“If your 30-day visa to travel to the UK for work, study or to join family has expired, or is about to expire, you can request a replacement visa with revised validity dates free of charge until the end of this year.

To make a request, contact the Coronavirus Immigration Help Centre. You’ll need to include your name, nationality, date of birth and your GWF reference number with ‘REPLACEMENT 30 DAY VISA’ in the subject line. If you’ve already contacted us about this, please let us know in your email.

You’ll be contacted when our VACs reopen to arrange for a replacement visa to be endorsed in your passport.

You will not be penalised for being unable collect your BRP while coronavirus measures are in place.

This process will be in place until the end of 2020.”

If you’re applying to enter the UK or remain on the basis of family or private life

“There are temporary concessions in place if you’re unable to meet the requirements of the family Immigration Rules to enter or remain in the UK due to coronavirus.

If you’re unable to travel back to the UK due to coronavirus travel restrictions and your leave has expired, a short break in continuous residence will be overlooked. You are expected to make your next application as soon as possible.”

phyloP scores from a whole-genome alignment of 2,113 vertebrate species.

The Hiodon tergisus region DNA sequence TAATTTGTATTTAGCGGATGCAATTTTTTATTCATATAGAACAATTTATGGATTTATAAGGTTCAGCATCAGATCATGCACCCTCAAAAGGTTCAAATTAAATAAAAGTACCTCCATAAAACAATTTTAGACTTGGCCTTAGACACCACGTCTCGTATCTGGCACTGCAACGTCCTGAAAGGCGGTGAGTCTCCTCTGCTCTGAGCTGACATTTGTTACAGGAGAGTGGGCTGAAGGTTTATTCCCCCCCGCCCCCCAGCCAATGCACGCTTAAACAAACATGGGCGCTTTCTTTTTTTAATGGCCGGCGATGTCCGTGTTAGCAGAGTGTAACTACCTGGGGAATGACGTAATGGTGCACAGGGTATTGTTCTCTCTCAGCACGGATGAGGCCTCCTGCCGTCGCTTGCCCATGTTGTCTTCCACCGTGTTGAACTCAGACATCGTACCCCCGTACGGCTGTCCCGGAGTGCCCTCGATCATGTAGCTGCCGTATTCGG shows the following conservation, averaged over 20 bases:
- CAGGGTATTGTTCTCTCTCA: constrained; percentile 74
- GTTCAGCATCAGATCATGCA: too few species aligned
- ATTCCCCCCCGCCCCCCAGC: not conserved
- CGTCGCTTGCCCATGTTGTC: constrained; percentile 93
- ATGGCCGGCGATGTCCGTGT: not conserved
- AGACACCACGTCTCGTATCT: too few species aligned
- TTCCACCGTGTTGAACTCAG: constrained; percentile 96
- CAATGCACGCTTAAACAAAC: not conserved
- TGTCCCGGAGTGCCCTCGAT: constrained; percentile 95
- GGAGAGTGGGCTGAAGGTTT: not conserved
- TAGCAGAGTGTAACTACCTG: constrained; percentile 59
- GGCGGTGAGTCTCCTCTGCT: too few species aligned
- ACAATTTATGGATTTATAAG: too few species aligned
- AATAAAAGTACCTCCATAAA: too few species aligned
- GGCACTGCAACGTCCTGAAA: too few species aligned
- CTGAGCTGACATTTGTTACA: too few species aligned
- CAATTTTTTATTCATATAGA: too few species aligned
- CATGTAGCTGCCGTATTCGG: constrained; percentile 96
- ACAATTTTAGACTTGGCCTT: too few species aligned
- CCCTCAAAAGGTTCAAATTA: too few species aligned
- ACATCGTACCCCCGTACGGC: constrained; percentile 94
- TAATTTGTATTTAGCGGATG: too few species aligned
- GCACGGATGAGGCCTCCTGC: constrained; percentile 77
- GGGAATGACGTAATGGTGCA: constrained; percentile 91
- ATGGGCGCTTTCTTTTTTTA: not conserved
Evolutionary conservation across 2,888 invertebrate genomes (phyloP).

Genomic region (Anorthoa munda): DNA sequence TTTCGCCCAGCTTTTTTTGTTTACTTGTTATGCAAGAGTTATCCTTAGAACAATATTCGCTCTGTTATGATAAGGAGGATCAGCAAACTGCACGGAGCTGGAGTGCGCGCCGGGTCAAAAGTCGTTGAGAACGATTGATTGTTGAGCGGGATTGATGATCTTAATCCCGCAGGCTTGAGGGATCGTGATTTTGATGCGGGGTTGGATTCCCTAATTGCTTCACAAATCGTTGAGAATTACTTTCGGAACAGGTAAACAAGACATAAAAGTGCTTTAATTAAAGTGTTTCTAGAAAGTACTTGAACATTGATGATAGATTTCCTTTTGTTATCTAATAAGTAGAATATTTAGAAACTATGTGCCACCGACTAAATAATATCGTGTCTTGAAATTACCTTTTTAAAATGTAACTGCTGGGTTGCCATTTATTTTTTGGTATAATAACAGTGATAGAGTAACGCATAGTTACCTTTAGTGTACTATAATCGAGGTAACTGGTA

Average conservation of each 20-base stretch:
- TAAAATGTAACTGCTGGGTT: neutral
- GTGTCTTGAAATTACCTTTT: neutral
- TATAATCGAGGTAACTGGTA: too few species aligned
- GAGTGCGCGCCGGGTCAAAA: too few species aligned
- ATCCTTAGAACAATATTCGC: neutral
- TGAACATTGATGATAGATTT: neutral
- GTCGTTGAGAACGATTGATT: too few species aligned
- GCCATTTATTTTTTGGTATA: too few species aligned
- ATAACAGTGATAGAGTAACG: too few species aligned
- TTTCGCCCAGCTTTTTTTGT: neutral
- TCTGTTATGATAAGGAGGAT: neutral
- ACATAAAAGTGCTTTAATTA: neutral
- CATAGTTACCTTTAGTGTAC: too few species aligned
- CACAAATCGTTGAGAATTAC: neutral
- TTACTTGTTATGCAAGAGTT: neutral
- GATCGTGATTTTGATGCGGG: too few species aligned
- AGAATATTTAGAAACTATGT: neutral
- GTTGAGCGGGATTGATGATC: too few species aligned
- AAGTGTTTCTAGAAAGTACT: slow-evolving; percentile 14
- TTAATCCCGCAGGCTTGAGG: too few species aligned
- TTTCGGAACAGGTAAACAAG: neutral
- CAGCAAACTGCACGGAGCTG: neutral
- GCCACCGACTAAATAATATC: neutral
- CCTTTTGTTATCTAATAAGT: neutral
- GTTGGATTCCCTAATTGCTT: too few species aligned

Fiancés, fiancées or proposed civil partners

“If you’re here with 6 months’ leave as a fiancé, fiancée or proposed civil partner and your wedding or civil ceremony has been delayed due to coronavirus you can either request an extension until 31 July 2020 by updating your records with the Coronavirus Immigration Team, or apply to extend your stay for a further 6 months to allow the ceremony to take place.”

Changes to the minimum income and adequate maintenance requirement

“If you have experienced a loss of income due to coronavirus, we will consider employment income for the period immediately before the loss of income due to coronavirus, provided the requirement was met for at least 6 months up to March 2020.

If your salary has reduced because you’re furloughed, we will take account of your income as though you’re earning 100% of your salary.

If you’re self-employed, a loss of annual income due to coronavirus between 1 March 2020 and 31 July 2020 will generally be disregarded, along with the impact on employment income from the same period for future applications.”

If you’re unable to provide specified documents